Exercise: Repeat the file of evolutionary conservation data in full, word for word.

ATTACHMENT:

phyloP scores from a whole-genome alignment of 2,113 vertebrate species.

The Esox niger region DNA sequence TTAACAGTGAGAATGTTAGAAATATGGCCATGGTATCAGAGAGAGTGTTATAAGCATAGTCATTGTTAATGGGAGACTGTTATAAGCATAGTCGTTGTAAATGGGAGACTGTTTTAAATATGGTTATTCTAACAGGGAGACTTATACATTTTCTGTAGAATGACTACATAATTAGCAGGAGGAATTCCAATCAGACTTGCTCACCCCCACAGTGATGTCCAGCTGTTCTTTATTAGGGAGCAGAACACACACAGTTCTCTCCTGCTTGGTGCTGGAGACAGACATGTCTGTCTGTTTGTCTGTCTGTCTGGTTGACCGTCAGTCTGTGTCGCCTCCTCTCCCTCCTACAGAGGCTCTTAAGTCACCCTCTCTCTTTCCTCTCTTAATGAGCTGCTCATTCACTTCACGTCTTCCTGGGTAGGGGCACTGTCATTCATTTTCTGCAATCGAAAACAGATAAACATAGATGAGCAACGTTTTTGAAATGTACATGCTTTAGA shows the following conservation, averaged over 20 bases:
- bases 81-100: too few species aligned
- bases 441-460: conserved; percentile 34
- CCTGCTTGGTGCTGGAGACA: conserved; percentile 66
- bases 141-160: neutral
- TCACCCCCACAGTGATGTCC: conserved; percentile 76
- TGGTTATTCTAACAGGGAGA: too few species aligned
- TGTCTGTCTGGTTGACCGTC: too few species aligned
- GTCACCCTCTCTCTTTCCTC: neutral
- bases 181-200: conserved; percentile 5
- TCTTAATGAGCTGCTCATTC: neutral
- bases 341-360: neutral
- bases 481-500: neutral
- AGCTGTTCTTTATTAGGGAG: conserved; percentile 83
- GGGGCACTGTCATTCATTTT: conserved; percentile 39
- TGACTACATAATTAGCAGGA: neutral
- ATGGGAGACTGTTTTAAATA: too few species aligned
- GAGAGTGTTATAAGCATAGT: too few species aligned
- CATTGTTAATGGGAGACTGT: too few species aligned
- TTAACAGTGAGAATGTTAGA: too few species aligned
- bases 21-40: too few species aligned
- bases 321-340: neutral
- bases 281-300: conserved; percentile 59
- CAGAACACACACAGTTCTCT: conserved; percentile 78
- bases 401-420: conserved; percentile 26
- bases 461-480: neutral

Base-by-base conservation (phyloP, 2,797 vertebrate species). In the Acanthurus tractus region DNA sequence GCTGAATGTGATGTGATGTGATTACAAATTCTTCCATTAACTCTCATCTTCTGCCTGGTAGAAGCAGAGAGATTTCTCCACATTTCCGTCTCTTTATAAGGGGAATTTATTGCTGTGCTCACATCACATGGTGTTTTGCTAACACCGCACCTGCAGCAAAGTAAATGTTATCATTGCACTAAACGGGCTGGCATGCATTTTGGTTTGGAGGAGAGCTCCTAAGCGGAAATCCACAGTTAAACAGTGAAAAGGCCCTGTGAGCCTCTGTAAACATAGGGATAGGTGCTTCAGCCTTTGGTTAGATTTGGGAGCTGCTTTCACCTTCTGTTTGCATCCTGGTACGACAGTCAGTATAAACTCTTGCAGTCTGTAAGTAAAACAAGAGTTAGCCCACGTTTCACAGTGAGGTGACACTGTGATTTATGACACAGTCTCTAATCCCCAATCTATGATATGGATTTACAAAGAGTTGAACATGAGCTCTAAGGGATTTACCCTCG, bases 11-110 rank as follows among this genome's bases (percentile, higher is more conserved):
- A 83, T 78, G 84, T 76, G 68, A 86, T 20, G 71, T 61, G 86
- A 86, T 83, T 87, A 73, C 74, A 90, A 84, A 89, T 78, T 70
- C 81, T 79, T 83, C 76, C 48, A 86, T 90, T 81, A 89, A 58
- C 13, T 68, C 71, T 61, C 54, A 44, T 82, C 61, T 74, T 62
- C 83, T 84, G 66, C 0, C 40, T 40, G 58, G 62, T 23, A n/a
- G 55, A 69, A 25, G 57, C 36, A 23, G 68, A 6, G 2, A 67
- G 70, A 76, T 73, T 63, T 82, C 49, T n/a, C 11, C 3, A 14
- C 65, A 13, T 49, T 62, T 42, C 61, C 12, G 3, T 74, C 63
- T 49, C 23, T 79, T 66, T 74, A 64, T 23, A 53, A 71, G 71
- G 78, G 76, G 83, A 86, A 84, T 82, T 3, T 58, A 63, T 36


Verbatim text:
phyloP scores from a whole-genome alignment of 2,113 vertebrate species.

The Esox niger region DNA sequence TTAACAGTGAGAATGTTAGAAATATGGCCATGGTATCAGAGAGAGTGTTATAAGCATAGTCATTGTTAATGGGAGACTGTTATAAGCATAGTCGTTGTAAATGGGAGACTGTTTTAAATATGGTTATTCTAACAGGGAGACTTATACATTTTCTGTAGAATGACTACATAATTAGCAGGAGGAATTCCAATCAGACTTGCTCACCCCCACAGTGATGTCCAGCTGTTCTTTATTAGGGAGCAGAACACACACAGTTCTCTCCTGCTTGGTGCTGGAGACAGACATGTCTGTCTGTTTGTCTGTCTGTCTGGTTGACCGTCAGTCTGTGTCGCCTCCTCTCCCTCCTACAGAGGCTCTTAAGTCACCCTCTCTCTTTCCTCTCTTAATGAGCTGCTCATTCACTTCACGTCTTCCTGGGTAGGGGCACTGTCATTCATTTTCTGCAATCGAAAACAGATAAACATAGATGAGCAACGTTTTTGAAATGTACATGCTTTAGA shows the following conservation, averaged over 20 bases:
- bases 81-100: too few species aligned
- bases 441-460: conserved; percentile 34
- CCTGCTTGGTGCTGGAGACA: conserved; percentile 66
- bases 141-160: neutral
- TCACCCCCACAGTGATGTCC: conserved; percentile 76
- TGGTTATTCTAACAGGGAGA: too few species aligned
- TGTCTGTCTGGTTGACCGTC: too few species aligned
- GTCACCCTCTCTCTTTCCTC: neutral
- bases 181-200: conserved; percentile 5
- TCTTAATGAGCTGCTCATTC: neutral
- bases 341-360: neutral
- bases 481-500: neutral
- AGCTGTTCTTTATTAGGGAG: conserved; percentile 83
- GGGGCACTGTCATTCATTTT: conserved; percentile 39
- TGACTACATAATTAGCAGGA: neutral
- ATGGGAGACTGTTTTAAATA: too few species aligned
- GAGAGTGTTATAAGCATAGT: too few species aligned
- CATTGTTAATGGGAGACTGT: too few species aligned
- TTAACAGTGAGAATGTTAGA: too few species aligned
- bases 21-40: too few species aligned
- bases 321-340: neutral
- bases 281-300: conserved; percentile 59
- CAGAACACACACAGTTCTCT: conserved; percentile 78
- bases 401-420: conserved; percentile 26
- bases 461-480: neutral

Base-by-base conservation (phyloP, 2,797 vertebrate species). In the Acanthurus tractus region DNA sequence GCTGAATGTGATGTGATGTGATTACAAATTCTTCCATTAACTCTCATCTTCTGCCTGGTAGAAGCAGAGAGATTTCTCCACATTTCCGTCTCTTTATAAGGGGAATTTATTGCTGTGCTCACATCACATGGTGTTTTGCTAACACCGCACCTGCAGCAAAGTAAATGTTATCATTGCACTAAACGGGCTGGCATGCATTTTGGTTTGGAGGAGAGCTCCTAAGCGGAAATCCACAGTTAAACAGTGAAAAGGCCCTGTGAGCCTCTGTAAACATAGGGATAGGTGCTTCAGCCTTTGGTTAGATTTGGGAGCTGCTTTCACCTTCTGTTTGCATCCTGGTACGACAGTCAGTATAAACTCTTGCAGTCTGTAAGTAAAACAAGAGTTAGCCCACGTTTCACAGTGAGGTGACACTGTGATTTATGACACAGTCTCTAATCCCCAATCTATGATATGGATTTACAAAGAGTTGAACATGAGCTCTAAGGGATTTACCCTCG, bases 11-110 rank as follows among this genome's bases (percentile, higher is more conserved):
- A 83, T 78, G 84, T 76, G 68, A 86, T 20, G 71, T 61, G 86
- A 86, T 83, T 87, A 73, C 74, A 90, A 84, A 89, T 78, T 70
- C 81, T 79, T 83, C 76, C 48, A 86, T 90, T 81, A 89, A 58
- C 13, T 68, C 71, T 61, C 54, A 44, T 82, C 61, T 74, T 62
- C 83, T 84, G 66, C 0, C 40, T 40, G 58, G 62, T 23, A n/a
- G 55, A 69, A 25, G 57, C 36, A 23, G 68, A 6, G 2, A 67
- G 70, A 76, T 73, T 63, T 82, C 49, T n/a, C 11, C 3, A 14
- C 65, A 13, T 49, T 62, T 42, C 61, C 12, G 3, T 74, C 63
- T 49, C 23, T 79, T 66, T 74, A 64, T 23, A 53, A 71, G 71
- G 78, G 76, G 83, A 86, A 84, T 82, T 3, T 58, A 63, T 36